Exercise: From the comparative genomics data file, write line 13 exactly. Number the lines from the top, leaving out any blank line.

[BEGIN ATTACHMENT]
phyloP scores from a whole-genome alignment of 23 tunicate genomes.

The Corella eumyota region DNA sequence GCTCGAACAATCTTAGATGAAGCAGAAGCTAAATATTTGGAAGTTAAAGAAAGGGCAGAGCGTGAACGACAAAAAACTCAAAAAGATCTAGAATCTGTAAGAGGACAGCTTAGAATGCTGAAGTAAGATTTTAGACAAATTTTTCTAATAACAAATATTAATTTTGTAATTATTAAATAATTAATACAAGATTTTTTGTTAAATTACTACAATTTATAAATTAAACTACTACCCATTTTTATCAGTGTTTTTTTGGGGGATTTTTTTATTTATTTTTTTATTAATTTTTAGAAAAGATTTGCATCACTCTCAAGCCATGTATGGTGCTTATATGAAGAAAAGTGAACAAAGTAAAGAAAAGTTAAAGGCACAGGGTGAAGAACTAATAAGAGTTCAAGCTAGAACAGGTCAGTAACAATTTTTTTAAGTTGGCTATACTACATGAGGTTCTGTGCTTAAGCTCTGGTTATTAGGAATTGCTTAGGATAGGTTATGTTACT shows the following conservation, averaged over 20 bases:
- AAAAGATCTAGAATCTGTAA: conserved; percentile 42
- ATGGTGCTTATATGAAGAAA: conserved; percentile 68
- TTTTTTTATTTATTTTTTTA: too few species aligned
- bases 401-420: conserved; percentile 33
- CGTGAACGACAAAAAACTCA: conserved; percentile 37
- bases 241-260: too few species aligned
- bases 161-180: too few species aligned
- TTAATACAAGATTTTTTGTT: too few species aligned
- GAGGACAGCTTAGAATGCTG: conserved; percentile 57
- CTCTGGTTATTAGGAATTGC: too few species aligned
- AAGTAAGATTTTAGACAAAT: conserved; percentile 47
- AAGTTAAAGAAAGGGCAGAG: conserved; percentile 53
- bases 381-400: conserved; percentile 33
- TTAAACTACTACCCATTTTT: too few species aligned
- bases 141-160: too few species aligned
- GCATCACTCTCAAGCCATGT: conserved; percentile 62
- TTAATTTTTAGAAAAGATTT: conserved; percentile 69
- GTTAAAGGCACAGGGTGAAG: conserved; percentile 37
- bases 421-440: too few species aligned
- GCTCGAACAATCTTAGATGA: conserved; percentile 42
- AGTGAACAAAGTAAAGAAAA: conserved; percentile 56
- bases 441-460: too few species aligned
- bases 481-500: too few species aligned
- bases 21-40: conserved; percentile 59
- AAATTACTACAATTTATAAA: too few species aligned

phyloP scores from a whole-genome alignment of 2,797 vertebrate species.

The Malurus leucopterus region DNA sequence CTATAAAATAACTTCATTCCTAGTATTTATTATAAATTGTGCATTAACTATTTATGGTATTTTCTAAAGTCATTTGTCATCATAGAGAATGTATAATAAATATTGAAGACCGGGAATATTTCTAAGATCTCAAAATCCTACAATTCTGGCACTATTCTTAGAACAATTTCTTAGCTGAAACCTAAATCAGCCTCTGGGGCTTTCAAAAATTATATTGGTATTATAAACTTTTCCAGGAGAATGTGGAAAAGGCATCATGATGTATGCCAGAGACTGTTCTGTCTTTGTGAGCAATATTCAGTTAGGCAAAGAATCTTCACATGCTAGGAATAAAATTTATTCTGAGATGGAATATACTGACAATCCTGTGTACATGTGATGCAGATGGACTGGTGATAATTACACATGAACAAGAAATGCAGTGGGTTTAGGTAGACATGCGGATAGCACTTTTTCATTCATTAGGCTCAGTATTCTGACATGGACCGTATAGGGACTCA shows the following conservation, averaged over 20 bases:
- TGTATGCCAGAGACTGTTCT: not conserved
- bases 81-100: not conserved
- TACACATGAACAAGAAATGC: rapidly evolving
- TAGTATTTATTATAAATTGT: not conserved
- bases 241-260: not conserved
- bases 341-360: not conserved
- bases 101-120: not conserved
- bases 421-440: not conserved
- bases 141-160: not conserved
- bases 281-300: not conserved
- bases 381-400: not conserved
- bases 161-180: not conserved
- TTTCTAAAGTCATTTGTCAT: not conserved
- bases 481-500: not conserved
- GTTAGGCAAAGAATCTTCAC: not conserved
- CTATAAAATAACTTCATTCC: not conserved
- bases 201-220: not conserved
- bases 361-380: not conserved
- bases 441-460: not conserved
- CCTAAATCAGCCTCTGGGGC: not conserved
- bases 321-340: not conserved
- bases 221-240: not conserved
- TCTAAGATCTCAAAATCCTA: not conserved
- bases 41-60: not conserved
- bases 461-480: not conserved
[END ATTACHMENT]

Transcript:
- AAGTAAGATTTTAGACAAAT: conserved; percentile 47